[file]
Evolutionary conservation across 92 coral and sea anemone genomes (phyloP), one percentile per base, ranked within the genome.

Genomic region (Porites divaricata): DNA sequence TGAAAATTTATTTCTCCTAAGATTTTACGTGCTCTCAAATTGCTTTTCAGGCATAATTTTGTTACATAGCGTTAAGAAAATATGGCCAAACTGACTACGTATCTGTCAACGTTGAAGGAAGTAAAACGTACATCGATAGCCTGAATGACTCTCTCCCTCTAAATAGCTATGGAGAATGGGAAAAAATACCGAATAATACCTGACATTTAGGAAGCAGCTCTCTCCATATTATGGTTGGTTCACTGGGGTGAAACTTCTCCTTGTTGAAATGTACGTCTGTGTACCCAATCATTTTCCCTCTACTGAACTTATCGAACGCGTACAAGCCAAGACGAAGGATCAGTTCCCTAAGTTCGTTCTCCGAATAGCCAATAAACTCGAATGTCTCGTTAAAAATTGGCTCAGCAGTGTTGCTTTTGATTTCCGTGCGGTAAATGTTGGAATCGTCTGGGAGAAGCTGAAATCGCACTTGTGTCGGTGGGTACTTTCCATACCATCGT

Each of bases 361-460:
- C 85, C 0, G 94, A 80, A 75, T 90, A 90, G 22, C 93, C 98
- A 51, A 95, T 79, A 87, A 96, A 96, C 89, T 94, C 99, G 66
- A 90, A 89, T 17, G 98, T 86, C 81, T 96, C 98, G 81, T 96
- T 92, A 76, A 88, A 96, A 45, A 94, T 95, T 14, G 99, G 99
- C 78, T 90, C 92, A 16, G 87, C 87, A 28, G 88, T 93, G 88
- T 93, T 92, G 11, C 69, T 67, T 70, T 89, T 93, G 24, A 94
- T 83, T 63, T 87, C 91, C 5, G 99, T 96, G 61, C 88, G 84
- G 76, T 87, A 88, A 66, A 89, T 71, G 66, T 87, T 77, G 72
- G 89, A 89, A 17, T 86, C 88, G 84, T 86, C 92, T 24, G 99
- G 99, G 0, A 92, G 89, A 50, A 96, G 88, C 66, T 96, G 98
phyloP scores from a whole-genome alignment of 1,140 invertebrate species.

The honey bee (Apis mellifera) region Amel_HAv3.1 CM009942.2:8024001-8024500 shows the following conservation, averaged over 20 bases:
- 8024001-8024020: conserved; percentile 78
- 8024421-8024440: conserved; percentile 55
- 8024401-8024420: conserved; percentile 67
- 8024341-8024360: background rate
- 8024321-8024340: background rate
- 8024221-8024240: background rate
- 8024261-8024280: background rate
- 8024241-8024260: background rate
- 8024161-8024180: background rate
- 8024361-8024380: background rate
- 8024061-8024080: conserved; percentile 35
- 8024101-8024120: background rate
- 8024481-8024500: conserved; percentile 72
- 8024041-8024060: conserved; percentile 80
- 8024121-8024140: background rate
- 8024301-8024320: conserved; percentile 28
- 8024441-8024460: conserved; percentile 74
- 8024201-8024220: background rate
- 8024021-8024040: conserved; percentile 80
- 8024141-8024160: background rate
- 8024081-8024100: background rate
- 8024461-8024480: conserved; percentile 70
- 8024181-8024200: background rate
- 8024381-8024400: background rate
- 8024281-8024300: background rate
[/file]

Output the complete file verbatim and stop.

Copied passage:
Evolutionary conservation across 92 coral and sea anemone genomes (phyloP), one percentile per base, ranked within the genome.

Genomic region (Porites divaricata): DNA sequence TGAAAATTTATTTCTCCTAAGATTTTACGTGCTCTCAAATTGCTTTTCAGGCATAATTTTGTTACATAGCGTTAAGAAAATATGGCCAAACTGACTACGTATCTGTCAACGTTGAAGGAAGTAAAACGTACATCGATAGCCTGAATGACTCTCTCCCTCTAAATAGCTATGGAGAATGGGAAAAAATACCGAATAATACCTGACATTTAGGAAGCAGCTCTCTCCATATTATGGTTGGTTCACTGGGGTGAAACTTCTCCTTGTTGAAATGTACGTCTGTGTACCCAATCATTTTCCCTCTACTGAACTTATCGAACGCGTACAAGCCAAGACGAAGGATCAGTTCCCTAAGTTCGTTCTCCGAATAGCCAATAAACTCGAATGTCTCGTTAAAAATTGGCTCAGCAGTGTTGCTTTTGATTTCCGTGCGGTAAATGTTGGAATCGTCTGGGAGAAGCTGAAATCGCACTTGTGTCGGTGGGTACTTTCCATACCATCGT

Each of bases 361-460:
- C 85, C 0, G 94, A 80, A 75, T 90, A 90, G 22, C 93, C 98
- A 51, A 95, T 79, A 87, A 96, A 96, C 89, T 94, C 99, G 66
- A 90, A 89, T 17, G 98, T 86, C 81, T 96, C 98, G 81, T 96
- T 92, A 76, A 88, A 96, A 45, A 94, T 95, T 14, G 99, G 99
- C 78, T 90, C 92, A 16, G 87, C 87, A 28, G 88, T 93, G 88
- T 93, T 92, G 11, C 69, T 67, T 70, T 89, T 93, G 24, A 94
- T 83, T 63, T 87, C 91, C 5, G 99, T 96, G 61, C 88, G 84
- G 76, T 87, A 88, A 66, A 89, T 71, G 66, T 87, T 77, G 72
- G 89, A 89, A 17, T 86, C 88, G 84, T 86, C 92, T 24, G 99
- G 99, G 0, A 92, G 89, A 50, A 96, G 88, C 66, T 96, G 98
phyloP scores from a whole-genome alignment of 1,140 invertebrate species.

The honey bee (Apis mellifera) region Amel_HAv3.1 CM009942.2:8024001-8024500 shows the following conservation, averaged over 20 bases:
- 8024001-8024020: conserved; percentile 78
- 8024421-8024440: conserved; percentile 55
- 8024401-8024420: conserved; percentile 67
- 8024341-8024360: background rate
- 8024321-8024340: background rate
- 8024221-8024240: background rate
- 8024261-8024280: background rate
- 8024241-8024260: background rate
- 8024161-8024180: background rate
- 8024361-8024380: background rate
- 8024061-8024080: conserved; percentile 35
- 8024101-8024120: background rate
- 8024481-8024500: conserved; percentile 72
- 8024041-8024060: conserved; percentile 80
- 8024121-8024140: background rate
- 8024301-8024320: conserved; percentile 28
- 8024441-8024460: conserved; percentile 74
- 8024201-8024220: background rate
- 8024021-8024040: conserved; percentile 80
- 8024141-8024160: background rate
- 8024081-8024100: background rate
- 8024461-8024480: conserved; percentile 70
- 8024181-8024200: background rate
- 8024381-8024400: background rate
- 8024281-8024300: background rate